It may have been an uneasy quiet for the large number of Hispanics among the 86,000 people employed in the Alabama poultry industry, but it has been quiet here since the 680 workers at Mississippi plants were arrested Wednesday by immigration authorities.
Several of the Mississippi plants where the arrests occurred are owned by a Tuscaloosa company.
The Alabama Poultry and Egg Association’s communications director, Huck Carroll, said Friday that the association is not aware of any ICE raids or other activity at the state’s processing plants.
Alabama is home to 19 “meat-type broiler processing plants, processing over 21 million broilers per week” for over 1 billion a year, the association says.
Alabama is second only to Georgia in the chicken business.
Carroll said he does not have an ethnic breakdown of the 86,000 employees in Alabama, but “it is not an insignificant amount” of Hispanics who start work at around $13.60 an hour.
It also has been quiet at DeKalb County’s Crossville High School, where the enrollment in its three grades totals about 590 students, with about 65 percent being Hispanic.
Many of the students’ parents work at poultry-processing plants in the surrounding area.
Classes for the academic year 2019-20 started on Wednesday. Principal John Peppers said
that nothing has seemed amiss, and added that most of his school’s Hispanic students have been in Crossville since the elementary grades.
“You could say they are more Americanized than they are anything,” he added.
Some Question Why Employers Are Not Arrested
Though things have proceeded normally in the face of neighboring-state raids, some are raising questions.
Birmingham immigration lawyer Freddy Rubio said he wonders why Homeland Security has never prosecuted an employer who hires illegal migrants: “You can walk into any chicken-processing plant in Alabama and identify undocumented employees.”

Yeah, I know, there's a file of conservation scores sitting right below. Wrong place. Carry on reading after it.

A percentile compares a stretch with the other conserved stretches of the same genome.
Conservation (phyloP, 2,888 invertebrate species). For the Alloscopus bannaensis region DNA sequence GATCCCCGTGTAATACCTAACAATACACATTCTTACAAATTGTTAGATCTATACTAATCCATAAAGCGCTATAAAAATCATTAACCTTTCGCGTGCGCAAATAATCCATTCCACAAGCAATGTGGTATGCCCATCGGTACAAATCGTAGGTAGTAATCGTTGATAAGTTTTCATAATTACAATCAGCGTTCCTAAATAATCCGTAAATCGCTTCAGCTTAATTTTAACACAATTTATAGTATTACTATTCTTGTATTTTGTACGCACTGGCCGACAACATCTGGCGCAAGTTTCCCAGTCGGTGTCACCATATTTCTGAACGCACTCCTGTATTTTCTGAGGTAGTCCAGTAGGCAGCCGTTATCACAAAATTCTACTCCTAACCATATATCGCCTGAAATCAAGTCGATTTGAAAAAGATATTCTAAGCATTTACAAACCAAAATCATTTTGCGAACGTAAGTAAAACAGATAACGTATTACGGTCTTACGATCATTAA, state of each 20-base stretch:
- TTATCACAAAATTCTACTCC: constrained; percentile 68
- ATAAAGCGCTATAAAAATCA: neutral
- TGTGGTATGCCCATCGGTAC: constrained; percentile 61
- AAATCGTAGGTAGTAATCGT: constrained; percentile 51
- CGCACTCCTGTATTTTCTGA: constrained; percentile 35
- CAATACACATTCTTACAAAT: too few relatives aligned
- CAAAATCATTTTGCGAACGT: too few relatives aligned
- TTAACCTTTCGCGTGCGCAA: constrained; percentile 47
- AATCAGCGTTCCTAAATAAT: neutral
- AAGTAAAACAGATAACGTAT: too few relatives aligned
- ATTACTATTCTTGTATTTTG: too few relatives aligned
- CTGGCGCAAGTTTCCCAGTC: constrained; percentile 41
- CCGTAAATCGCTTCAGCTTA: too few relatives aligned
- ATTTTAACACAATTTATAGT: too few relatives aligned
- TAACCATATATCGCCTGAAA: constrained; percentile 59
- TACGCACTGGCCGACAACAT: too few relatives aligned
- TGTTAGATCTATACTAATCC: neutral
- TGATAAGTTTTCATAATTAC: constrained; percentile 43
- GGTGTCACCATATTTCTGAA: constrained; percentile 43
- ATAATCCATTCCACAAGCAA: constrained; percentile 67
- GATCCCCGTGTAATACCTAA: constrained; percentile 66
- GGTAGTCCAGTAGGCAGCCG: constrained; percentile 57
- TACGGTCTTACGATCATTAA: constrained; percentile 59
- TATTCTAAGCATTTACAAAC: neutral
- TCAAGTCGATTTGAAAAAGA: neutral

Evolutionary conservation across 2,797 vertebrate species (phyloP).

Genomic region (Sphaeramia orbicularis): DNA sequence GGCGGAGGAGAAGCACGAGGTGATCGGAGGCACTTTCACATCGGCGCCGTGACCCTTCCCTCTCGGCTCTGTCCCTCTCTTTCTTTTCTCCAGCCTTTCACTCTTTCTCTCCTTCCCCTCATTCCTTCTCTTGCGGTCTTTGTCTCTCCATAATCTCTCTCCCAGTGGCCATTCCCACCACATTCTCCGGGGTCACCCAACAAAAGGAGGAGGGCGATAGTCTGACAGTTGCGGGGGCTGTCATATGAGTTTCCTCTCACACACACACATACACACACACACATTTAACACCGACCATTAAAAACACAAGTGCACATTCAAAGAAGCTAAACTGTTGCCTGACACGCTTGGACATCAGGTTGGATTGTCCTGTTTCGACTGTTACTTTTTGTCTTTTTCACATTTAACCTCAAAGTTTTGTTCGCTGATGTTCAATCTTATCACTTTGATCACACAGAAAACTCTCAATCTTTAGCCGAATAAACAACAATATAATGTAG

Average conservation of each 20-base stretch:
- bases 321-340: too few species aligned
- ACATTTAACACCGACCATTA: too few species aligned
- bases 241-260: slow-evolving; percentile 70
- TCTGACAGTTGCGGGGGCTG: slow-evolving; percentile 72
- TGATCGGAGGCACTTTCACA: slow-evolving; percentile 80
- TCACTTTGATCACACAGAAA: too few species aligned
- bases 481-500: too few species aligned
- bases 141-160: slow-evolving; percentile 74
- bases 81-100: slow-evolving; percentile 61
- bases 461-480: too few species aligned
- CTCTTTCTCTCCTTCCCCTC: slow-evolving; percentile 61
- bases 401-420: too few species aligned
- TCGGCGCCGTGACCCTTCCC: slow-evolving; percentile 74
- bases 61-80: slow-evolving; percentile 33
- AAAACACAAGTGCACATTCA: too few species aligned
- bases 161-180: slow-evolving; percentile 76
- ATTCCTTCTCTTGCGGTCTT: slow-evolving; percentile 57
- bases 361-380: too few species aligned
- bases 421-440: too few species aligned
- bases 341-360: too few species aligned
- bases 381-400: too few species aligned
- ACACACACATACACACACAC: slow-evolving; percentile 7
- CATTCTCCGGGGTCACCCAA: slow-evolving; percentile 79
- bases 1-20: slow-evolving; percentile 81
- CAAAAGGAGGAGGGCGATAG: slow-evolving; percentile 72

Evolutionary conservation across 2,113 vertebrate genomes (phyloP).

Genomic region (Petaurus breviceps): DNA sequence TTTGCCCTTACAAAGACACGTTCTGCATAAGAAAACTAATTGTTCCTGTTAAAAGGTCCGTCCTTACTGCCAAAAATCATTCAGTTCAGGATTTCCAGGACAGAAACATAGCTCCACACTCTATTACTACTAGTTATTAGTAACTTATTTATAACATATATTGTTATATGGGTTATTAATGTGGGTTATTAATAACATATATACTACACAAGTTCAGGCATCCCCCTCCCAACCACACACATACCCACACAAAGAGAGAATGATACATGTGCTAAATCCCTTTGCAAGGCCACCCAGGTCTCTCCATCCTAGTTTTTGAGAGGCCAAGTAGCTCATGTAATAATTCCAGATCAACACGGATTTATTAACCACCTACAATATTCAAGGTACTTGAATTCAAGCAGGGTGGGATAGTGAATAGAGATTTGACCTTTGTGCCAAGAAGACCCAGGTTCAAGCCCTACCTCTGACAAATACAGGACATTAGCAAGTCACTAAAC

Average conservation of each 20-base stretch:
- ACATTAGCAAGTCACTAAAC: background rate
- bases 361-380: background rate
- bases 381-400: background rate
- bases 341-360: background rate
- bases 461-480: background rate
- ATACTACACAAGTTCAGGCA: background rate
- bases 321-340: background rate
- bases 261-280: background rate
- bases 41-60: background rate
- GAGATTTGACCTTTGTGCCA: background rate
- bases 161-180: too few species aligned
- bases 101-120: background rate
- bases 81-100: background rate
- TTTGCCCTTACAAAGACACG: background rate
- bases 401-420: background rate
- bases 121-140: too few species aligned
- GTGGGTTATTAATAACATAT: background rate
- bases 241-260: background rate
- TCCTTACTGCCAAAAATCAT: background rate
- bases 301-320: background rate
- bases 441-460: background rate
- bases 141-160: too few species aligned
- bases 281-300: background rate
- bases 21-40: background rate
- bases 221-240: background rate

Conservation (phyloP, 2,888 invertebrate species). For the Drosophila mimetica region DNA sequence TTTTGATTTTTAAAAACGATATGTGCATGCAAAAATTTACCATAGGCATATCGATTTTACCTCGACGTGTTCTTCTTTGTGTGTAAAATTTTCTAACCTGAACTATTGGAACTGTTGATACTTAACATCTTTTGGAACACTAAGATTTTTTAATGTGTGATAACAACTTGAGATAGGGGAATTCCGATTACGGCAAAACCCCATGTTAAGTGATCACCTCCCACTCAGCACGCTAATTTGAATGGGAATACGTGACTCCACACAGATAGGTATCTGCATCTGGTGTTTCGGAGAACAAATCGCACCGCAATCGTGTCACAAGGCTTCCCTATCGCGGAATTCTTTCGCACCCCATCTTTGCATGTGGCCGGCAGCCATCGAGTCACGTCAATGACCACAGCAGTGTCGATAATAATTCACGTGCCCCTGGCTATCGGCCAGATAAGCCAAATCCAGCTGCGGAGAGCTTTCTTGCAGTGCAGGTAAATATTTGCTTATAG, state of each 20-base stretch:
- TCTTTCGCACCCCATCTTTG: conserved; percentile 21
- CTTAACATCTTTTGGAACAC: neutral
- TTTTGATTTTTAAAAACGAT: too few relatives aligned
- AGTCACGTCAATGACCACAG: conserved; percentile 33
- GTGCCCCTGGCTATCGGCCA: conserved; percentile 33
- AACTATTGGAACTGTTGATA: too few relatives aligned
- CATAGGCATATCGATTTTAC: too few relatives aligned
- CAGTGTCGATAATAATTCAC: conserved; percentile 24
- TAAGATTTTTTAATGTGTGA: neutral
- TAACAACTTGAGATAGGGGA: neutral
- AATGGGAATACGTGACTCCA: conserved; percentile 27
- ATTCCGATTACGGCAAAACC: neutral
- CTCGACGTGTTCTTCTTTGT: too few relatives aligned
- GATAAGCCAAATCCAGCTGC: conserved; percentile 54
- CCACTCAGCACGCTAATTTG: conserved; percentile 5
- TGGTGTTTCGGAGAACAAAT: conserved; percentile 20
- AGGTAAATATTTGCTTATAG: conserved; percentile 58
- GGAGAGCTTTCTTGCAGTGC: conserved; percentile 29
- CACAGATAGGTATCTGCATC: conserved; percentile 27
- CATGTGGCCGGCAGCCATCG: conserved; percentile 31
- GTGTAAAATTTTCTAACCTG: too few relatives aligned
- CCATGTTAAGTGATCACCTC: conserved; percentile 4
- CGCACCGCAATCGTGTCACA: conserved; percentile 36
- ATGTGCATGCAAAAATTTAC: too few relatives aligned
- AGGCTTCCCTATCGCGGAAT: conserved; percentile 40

Peco Foods of Tuscaloosa owns some of the food-processing plants in Mississippi that were raided by Immigration and Customs Enforcement (ICE) agents.
Federal authorities say companies could be charged with knowingly hiring workers who are in the country illegally, and will be scrutinized for tax, document and wage fraud.
In a statement following the Mississippi arrests, PECO officials said they participate in E-Verify and are “fully cooperating with authorities in their investigation.”
E-Verify, dubs itself “business friendly,” and is run by the Social Security Administration and the U.S. Citizenship and Immigration Services.
Employers enter employee information into the web-based system, where government records are checked and answers given in from three to five seconds.
The state Poultry association’s Carroll said all of the poultry plants “have a very strict E-Verify setup.”
But, he cautioned, “E-Verify is only as reliable as the data that is in it.”
Alabama has 53,132 employers with 96,897 hiring sites, according to E-Verify
The Mississippi raid was the largest ever made by ICE.
But Rubio said the mass raids do not send the warning that immigrant authorities want. “Male teenagers who want to come here, they do not read the newspapers,” he said.
He accused ICE of only seeking publicity with the Mississippi arrests.
“They have released 300, telling them to self-deport, but ICE is not tracking or following those arrested to determine if they self-deport,” Rubio said.
In Alabama, 4.4 percent of the state’s 4.9 million people are Hispanic.
In the Jefferson County school system, the number of Hispanic students in grades kindergarten through 12th rose from 8 percent of the estimated 36,000 students in 2008 to 10 percent in the 2018-19 school year.